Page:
compulsive phone habits
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Be more present! Break compulsive phone habits with these 5 strategies

Everyone has compulsive phone habits, and everyone can break them.

There aren’t any notifications on your phone. No Instagram alerts, no phone call missed…. but you just have the urge. The urge to pick it up, check it out, maybe spend some minutes scrolling.

Emily Jones of Family Tech University calls it compulsive phone habits, and it’s something both teens and adults can struggle with.


“We are wired to seek novelty, new ideas, new things, new messages. It’s the same idea as running to the mailbox back in the day. It’s that same little rush that we get,” said Emily. Recognizing this inherent trait can help us understand our compulsive phone habits without resorting to self-shaming.

Emily recounted an encounter with a 17-year-old girl who approached her, expressing her frustration over her constant urge to check her phone.

“I was so impressed with her self-awareness,” Emily shared. Teenagers are becoming more aware of their compulsive phone habits. However, adults are not exempt from this struggle.

“As adults, I think we feel that same guilt and that same, ‘I don’t want it, I don’t want to feel this way,’” Emily admitted.

The silver lining in this situation is that since everyone deals with this issue, it presents an opportunity for families to collaborate and work on it together. Emily suggested using this as a chance to demonstrate discipline or good communication and healthy living habits.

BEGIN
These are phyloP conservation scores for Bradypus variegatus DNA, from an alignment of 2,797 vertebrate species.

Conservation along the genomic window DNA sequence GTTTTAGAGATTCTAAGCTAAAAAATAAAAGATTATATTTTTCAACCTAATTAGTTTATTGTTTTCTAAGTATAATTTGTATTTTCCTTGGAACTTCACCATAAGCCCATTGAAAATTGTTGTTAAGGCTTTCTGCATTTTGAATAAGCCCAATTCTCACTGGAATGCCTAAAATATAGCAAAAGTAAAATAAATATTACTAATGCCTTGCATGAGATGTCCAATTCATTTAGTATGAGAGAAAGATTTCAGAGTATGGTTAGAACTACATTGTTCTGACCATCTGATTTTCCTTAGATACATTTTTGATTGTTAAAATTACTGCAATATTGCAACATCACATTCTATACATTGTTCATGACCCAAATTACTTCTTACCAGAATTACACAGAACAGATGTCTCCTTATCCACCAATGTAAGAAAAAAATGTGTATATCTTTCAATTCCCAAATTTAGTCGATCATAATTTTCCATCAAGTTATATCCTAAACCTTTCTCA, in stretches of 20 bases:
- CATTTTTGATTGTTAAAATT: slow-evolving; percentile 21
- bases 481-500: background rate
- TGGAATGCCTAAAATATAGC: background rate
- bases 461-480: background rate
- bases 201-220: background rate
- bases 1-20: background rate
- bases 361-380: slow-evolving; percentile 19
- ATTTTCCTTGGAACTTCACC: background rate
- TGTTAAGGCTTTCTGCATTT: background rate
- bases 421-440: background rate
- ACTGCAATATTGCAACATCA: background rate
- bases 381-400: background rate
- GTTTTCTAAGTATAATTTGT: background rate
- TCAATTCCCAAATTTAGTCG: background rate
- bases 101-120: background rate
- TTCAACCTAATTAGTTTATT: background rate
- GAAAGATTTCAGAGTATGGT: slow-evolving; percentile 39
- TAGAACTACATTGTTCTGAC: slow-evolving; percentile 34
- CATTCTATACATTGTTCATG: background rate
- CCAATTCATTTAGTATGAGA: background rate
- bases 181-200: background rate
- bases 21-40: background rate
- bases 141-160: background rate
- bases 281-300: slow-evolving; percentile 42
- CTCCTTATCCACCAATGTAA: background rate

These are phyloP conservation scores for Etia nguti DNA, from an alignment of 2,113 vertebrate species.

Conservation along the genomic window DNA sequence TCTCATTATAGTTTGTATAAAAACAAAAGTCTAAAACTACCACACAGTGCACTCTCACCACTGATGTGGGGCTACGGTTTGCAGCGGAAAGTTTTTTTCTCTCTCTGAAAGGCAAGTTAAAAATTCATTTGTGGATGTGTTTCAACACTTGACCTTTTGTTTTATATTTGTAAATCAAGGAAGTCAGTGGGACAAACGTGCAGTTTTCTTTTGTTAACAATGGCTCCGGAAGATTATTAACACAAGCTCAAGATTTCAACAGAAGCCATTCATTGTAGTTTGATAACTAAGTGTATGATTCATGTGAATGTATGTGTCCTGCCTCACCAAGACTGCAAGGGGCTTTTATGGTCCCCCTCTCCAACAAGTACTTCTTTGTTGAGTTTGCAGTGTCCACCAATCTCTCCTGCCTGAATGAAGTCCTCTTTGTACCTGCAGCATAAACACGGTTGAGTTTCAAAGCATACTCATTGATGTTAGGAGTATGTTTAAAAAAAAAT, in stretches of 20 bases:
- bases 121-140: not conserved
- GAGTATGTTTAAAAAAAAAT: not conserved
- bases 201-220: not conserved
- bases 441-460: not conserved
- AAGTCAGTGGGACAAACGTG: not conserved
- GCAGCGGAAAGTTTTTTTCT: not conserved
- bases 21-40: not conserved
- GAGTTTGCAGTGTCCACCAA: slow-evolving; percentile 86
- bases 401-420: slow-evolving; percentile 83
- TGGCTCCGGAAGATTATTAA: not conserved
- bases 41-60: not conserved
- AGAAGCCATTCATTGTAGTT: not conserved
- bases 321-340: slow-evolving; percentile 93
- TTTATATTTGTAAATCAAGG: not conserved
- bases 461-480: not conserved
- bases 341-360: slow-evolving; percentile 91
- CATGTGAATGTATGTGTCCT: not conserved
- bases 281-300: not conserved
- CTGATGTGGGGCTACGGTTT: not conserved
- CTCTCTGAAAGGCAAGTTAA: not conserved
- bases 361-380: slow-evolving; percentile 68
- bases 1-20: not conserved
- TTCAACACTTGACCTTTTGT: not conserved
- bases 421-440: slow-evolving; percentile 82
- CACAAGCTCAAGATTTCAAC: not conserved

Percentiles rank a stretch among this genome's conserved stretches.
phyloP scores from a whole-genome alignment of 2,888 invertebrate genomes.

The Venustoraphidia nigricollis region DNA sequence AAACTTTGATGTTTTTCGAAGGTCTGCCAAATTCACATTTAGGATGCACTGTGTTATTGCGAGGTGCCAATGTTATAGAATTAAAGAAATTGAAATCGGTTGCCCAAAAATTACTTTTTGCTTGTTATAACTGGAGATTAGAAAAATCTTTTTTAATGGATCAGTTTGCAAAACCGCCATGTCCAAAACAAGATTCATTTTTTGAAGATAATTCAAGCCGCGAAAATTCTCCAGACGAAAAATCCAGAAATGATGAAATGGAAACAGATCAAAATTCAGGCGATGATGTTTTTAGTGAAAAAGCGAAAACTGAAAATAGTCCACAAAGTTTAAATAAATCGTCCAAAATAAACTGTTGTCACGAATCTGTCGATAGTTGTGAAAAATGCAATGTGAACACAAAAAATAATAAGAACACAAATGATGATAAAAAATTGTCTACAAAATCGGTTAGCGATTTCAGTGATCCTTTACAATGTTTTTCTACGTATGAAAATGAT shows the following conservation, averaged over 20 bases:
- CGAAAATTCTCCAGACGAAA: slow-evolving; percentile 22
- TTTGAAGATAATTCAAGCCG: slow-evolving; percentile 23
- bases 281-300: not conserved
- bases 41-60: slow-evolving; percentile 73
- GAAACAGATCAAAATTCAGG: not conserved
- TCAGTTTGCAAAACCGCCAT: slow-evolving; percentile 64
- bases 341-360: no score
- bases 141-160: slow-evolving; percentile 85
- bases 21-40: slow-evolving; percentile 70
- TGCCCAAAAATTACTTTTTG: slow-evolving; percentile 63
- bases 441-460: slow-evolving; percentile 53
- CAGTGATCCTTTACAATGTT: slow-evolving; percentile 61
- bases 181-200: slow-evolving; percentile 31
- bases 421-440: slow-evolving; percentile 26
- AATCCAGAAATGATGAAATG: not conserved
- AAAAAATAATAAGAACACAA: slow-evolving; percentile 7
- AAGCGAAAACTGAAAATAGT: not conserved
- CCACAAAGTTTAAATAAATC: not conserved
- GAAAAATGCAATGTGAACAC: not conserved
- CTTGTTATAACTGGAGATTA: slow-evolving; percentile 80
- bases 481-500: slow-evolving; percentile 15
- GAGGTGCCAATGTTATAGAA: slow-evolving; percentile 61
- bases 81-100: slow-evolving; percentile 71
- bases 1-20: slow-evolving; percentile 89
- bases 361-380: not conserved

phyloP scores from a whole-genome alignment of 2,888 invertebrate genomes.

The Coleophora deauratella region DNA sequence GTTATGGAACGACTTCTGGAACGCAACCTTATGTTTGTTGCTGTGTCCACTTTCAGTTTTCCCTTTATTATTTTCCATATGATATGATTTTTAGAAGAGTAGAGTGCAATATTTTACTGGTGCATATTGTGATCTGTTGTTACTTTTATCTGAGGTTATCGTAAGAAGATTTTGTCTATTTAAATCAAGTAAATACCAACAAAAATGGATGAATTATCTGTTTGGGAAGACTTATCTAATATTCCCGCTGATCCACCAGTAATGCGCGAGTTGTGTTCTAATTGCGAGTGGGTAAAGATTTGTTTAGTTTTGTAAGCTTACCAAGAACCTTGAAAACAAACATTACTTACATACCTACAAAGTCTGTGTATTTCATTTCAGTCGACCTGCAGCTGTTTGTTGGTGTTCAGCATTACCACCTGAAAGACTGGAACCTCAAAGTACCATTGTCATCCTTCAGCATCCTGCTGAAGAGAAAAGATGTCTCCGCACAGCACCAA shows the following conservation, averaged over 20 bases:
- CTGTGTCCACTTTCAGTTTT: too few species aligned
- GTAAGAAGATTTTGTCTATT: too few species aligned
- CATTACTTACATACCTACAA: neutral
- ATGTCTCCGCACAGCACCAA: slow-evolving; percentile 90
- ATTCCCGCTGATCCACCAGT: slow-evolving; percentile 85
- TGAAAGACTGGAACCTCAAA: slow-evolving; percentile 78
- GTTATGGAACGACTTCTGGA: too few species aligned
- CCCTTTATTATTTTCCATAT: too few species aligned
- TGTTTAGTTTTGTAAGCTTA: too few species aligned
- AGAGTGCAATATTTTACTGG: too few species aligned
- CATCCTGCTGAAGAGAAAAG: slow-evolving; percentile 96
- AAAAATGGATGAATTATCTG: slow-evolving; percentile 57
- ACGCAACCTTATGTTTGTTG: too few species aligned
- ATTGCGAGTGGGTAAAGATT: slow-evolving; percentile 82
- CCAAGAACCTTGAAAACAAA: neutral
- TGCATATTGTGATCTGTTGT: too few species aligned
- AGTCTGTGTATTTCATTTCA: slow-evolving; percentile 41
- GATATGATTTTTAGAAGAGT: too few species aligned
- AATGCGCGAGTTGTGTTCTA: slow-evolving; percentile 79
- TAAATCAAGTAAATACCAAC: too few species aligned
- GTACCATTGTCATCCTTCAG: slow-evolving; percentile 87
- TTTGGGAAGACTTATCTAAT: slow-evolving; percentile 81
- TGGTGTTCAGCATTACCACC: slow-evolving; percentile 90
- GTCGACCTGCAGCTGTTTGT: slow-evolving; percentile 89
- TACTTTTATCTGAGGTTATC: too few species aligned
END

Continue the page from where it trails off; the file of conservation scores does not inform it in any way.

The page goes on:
Practical Steps to Overcome Compulsive Phone Habits

Emily offered some practical suggestions to help curb compulsive phone habits:

  1. Get Technology Out of the Bedroom

The first step is to get technology out of the bedroom.

“This one is huge and goes a long way,” Emily emphasized. She suggested buying an alarm clock to replace the phone’s function as an alarm. This helps remove the feeling that we need our phones by our side when we sleep.

  1. Boss the Notifications

Next, Emily advised taking control of our notifications.

“The research shows that teenagers receive over 240 notifications a day. That means they are receiving 240 interruptions to living in real life,” she explained. By going through our list of apps and deciding which ones are allowed to interrupt our day, we can regain control over our time and attention.

  1. Create Physical Distance

Another effective strategy is to create some physical distance between us and our phones. Whether we’re at home or at work, setting our phones several rooms away can significantly reduce compulsive checking.

  1. Establish Sacred Spaces

Emily also recommended we establish ‘sacred spaces’ within our homes where phones are not allowed, such as the dining table.

“I am sending the message to my children that nothing that’s coming through this phone is worthy of interrupting my interaction with you at this moment,” she explained.

  1. Be Deliberate About Downtime

Lastly, Emily encouraged us to be more deliberate about how we spend our downtime. She suggested we use our phones to schedule time away from technology, treating it like an important appointment.

To learn more about Family Tech University and their work, you can visit their website at or follow them on Instagram, @familytechuniversity, and Facebook.

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